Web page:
Ross Farca was in court in Oakland on Friday for a status hearing on his federal felony charge.
The prosecutor, Assistant U.S. Attorney Kimberly Hopkins, said her office presented a plea deal to the 24-year-old, who faces a mountain of legal jeopardy both in U.S. District Court and in Contra Costa County. Farca’s team did not say whether his client would accept the deal, which would apply only to a felony charge stemming from an allegation he lied to join the U.S. Army in 2017.
Of greater concern to many in the Bay Area Jewish community are state charges facing Farca in Contra Costa County. Police arrested him in June at his Concord home after he allegedly threatened a mass shooting against Jews on a gaming website. Screenshots of posts on the networking site Steam dated June 4 show an account linked to the username “Adolf Hitler (((6 MILLION)))” threatening to attack “high value” Jewish targets.
“What do you think of me doing what [Poway shooter] John Earnest tried to do, but with a Nazi uniform…and actually livestreaming it with Nazi music?” a post said.
According to police, a search of Farca’s home at the time of his arrest turned up a semi-automatic weapon, 13 rifle magazines, “paper gun targets (one used and one fresh),” and “books about Hitler youth and Nazi life.” He was charged in Contra Costa County with two felony weapons charges and one count of making criminal threats. Those charges remain pending as the federal case unfolds.
After his second arrest federal Magistrate Judge Sallie Kim denied bail. Soon after, Superior Court Judge Theresa Canepa revoked bail in Contra Costa County. As a result, Farca will remain in custody through the resolution of both criminal matters.
U.S. marshals led Farca, shaggy-haired and wearing a beard, into the courtroom just before 10 a.m. Friday. He wore glasses and baggy red prison scrubs with “Alameda County Jail” printed on the back. He turned his head periodically, as if to check who was in the courtroom.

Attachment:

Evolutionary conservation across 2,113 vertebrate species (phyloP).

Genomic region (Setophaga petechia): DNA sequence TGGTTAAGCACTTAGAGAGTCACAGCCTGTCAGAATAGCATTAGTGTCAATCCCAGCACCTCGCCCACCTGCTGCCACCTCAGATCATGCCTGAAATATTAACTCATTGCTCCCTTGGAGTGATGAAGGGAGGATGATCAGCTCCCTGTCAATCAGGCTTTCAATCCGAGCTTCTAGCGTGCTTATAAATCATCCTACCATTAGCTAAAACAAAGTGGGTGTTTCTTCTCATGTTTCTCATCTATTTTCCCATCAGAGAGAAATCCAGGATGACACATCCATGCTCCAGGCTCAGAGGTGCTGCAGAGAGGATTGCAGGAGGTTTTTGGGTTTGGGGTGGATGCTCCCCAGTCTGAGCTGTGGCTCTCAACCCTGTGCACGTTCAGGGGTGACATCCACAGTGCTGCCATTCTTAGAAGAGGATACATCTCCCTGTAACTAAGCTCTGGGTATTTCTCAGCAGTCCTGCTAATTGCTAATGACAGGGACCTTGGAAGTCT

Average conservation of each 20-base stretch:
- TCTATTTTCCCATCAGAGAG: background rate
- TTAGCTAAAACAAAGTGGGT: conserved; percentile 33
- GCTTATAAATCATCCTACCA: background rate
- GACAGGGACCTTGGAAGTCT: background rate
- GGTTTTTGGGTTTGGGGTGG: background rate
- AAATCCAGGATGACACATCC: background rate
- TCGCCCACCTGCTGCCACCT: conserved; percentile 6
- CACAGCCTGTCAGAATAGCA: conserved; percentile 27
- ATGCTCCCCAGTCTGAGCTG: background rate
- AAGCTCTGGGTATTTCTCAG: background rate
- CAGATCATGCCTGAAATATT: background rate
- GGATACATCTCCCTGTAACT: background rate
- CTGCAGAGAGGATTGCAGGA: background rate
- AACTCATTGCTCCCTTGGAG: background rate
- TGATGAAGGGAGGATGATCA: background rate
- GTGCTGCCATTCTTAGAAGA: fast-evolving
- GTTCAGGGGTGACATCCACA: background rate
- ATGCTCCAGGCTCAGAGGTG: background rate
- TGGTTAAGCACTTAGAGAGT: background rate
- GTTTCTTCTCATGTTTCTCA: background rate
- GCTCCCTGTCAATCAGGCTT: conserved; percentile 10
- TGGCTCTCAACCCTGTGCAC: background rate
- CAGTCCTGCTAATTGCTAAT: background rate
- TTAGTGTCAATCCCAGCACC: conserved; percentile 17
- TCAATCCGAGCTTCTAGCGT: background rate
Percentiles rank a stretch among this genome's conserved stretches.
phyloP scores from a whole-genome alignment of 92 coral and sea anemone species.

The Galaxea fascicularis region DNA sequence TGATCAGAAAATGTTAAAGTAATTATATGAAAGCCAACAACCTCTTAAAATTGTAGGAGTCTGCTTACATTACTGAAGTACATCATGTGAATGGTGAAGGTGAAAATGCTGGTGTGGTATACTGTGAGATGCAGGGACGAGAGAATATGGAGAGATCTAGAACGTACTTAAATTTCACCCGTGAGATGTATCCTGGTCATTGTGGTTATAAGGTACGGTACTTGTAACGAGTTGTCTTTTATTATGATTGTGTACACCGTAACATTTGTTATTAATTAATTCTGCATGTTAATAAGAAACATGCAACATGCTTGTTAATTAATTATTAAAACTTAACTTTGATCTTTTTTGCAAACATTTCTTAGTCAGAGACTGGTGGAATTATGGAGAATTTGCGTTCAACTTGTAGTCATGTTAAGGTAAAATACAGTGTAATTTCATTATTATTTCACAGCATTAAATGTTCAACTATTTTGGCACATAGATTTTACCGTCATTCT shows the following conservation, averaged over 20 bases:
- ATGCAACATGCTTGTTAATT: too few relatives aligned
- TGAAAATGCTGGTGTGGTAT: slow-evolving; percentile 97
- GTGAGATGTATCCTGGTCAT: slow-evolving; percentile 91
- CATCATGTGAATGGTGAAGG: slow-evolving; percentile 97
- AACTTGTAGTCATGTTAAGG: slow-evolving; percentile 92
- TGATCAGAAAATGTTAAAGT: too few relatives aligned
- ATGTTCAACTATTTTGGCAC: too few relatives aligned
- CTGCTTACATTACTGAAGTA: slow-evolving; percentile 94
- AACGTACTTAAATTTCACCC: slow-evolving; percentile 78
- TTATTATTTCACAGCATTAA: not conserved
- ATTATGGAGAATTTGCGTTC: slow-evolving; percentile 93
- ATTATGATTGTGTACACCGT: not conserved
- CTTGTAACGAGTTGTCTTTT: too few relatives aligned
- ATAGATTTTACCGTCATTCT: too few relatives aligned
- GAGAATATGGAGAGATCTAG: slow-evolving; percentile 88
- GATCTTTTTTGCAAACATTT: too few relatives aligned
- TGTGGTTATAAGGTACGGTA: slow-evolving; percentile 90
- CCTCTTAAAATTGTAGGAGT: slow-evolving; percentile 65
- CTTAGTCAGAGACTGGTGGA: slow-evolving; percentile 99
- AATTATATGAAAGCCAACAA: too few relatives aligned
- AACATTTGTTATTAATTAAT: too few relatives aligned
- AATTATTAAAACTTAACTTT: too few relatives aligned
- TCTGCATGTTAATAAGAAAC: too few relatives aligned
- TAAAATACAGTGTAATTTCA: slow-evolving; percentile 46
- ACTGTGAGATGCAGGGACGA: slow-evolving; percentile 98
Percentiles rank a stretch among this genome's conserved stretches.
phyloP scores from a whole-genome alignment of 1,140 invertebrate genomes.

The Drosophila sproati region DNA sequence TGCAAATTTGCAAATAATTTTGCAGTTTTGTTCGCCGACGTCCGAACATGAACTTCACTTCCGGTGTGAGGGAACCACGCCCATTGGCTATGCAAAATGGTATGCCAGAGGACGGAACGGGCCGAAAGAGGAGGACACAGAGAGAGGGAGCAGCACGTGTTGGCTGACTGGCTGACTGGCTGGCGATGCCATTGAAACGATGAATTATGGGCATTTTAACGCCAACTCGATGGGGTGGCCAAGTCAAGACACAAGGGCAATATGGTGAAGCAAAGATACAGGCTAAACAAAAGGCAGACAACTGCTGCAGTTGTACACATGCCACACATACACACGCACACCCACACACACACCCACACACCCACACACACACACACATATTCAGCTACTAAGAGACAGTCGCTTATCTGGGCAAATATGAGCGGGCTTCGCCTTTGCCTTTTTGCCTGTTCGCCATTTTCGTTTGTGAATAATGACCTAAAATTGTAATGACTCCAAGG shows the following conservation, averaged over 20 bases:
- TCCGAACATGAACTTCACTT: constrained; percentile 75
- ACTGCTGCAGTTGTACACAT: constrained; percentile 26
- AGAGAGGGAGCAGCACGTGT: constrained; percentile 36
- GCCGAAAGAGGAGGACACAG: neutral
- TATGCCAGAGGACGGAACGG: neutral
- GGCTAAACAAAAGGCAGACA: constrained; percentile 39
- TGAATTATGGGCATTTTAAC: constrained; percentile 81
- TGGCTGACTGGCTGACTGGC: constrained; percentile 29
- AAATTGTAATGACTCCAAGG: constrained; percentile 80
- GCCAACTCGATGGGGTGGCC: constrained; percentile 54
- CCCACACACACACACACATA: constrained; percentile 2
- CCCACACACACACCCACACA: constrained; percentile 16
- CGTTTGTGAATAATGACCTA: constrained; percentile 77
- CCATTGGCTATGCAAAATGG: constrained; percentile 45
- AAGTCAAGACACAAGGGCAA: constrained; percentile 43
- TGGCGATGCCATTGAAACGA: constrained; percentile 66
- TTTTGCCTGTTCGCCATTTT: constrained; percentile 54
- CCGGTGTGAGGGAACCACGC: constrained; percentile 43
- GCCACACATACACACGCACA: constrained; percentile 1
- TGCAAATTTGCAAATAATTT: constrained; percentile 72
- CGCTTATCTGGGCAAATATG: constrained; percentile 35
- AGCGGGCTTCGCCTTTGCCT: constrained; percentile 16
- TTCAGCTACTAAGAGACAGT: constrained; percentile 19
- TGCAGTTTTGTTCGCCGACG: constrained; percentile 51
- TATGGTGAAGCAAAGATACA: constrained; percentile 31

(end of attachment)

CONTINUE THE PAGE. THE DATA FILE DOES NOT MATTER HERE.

At the hearing, which lasted under five minutes, Judge Jon S. Tigar extended the amount of time available to both sides for discovery, or the evidence-gathering process.
The U.S. attorney said the government was in an ongoing process of “reviewing computers and cellphones” and other evidence. Court filings show Concord police seized a host of electronics, including two laptops, a computer tower and a cellphone, from Farca’s home while executing a search warrant on June 10.
The federal felony charge stems from an incident in 2017, when investigators say the then-21-year-old lied to the government at an Army recruiting center on the Peninsula. Despite having a long history of psychiatric treatment dating to 2012, Farca allegedly did not notify Army recruiters on an intake form. He was subsequently sent to basic training at Fort Benning Georgia for about five weeks before being arrested for assault, and discharged.
Farca’s lawyers have said that their client has autism, although his full psychiatric record was redacted in the federal complaint. Autism is not known to increase violent behavior. Farca’s lawyers have asked his medical record be entered into evidence.
The next status hearing on the federal charge is scheduled for 9:30 a.m. Friday, March 13 in Courtroom 6 in Oakland.